Very low calorie diets: What does the NHS recommend

There has been a lot in the media over the last week or so about the latest VLCD – the 800kcal diet it has been inferred that the NHS actually support it.

This is what they actually say

  • A very low calorie diet (VLCD) is a clinically supervised diet plan that involves eating about 800 calories a day or fewer.

  • The diet usually involves replacing normal food with low-calorie shakes, soups, bars, or porridge containing milk.

  • VLCDs are typically for adults who are obese – defined as having a BMI over 30 – but should not be the first option to manage obesity.

  • These diets should only be followed under medical supervision for a maximum of 12 weeks continuously, or intermittently with a low-calorie diet – for example, for two to four days a week.

Most people who want to lose weight do not need to follow a very low calorie diet.

VLCDs are hard to follow
VLCDs may not be nutritionally complete and provide far fewer calories than most people need to maintain a healthy weight.
A daily limit of 800kcal is about a third of the average energy needs for a man (2,500kcal) and half needed for a woman (2,000kcal).
It is not an easy diet to follow. Apart from feeling hungry and low on energy, other side effects can include:

  • dry mouth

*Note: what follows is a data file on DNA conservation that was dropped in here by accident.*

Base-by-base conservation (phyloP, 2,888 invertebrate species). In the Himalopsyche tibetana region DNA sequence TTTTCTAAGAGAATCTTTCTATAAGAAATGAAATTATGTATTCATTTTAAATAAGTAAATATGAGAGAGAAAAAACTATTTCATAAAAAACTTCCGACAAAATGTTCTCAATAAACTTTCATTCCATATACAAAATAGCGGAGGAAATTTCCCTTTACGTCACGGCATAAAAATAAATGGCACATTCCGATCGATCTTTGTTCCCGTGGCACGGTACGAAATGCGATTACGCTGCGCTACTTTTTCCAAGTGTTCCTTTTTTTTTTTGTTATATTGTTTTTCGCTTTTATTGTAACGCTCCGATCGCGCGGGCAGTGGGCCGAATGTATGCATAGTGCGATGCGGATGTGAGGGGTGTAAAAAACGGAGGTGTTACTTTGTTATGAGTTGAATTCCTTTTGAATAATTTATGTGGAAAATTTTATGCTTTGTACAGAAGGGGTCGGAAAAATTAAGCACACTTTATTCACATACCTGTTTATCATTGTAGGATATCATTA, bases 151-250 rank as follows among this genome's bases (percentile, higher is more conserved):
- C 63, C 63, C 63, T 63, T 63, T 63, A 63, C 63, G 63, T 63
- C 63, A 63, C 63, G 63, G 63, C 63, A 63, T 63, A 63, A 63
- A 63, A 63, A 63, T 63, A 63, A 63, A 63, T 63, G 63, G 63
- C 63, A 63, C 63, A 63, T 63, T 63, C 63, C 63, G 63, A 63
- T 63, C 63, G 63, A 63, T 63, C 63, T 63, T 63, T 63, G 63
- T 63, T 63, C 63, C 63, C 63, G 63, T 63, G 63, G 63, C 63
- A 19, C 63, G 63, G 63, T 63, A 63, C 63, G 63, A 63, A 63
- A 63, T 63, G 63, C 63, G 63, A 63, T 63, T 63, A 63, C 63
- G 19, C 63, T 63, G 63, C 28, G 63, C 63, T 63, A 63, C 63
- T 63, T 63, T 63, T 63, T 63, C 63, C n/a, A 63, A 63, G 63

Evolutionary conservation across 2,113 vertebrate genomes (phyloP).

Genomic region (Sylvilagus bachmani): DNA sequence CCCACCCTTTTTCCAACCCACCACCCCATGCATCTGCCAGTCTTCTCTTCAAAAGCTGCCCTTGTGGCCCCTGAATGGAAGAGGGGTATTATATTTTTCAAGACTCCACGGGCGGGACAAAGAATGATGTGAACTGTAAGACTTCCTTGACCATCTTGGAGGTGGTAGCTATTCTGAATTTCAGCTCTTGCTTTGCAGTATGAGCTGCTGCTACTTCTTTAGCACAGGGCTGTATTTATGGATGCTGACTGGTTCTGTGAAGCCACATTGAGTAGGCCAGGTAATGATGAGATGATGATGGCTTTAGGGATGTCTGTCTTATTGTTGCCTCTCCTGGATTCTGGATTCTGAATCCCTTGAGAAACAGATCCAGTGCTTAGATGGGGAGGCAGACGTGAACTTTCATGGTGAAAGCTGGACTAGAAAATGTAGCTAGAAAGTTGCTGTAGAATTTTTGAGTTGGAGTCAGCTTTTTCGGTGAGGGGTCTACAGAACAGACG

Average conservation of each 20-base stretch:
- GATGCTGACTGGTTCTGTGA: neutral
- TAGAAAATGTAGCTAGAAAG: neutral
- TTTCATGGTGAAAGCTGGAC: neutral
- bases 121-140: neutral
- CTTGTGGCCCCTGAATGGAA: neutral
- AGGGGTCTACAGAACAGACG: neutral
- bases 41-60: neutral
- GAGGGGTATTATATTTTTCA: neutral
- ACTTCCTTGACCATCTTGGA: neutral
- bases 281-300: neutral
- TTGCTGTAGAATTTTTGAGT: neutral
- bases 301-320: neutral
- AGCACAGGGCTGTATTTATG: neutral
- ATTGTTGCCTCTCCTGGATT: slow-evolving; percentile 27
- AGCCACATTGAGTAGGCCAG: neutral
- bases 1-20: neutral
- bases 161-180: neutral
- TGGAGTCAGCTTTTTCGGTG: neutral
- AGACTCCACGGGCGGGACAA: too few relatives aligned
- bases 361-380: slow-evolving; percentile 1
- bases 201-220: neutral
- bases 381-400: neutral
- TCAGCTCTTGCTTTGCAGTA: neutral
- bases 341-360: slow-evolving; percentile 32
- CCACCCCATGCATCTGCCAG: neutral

• constipation or diarrhoea

  • Headache

  • Dizziness

  • Cramps

  • hair thinning

While VLCDs can lead to short-term weight loss, most people tend to put the weight back on gradually after coming off the diet.

VLCDs are not a long-term weight management strategy and should only be used as part of a wider weight management plan. 

VLCDs aren't suitable for most people

VLCDs aren't routinely recommended by the NHS unless a patient has a medical need, such as needing to lose weight:

  • for surgery

  • to help manage a health condition, such as diabetes

  • to prepare for fertility treatment

Is a VLCD right for me?
Before you begin a VLCD, see your GP to make sure it's the right choice for you.
VLCDs are the most restrictive form of dieting, severely reducing calorie intake, so medical supervision is important.

A VLCD may be right for you if all three of the following apply:

  • You've already made healthy changes to your diet and level of physical activity.

  • You're still classed as obese (your BMI is 30 or over).

  • You're no longer losing weight.

VLCDs are not recommended for pregnant or breastfeeding women.
VLCDs are not suitable for children and people with certain health conditions, such as eating disorders.

They should only be a last resort option and followed under the correct supervision.
If your GP agrees that a VLCD is a good idea, the next step is to find a good provider of a VLCD. Your GP may be able to help with this, too.

Claire Edwards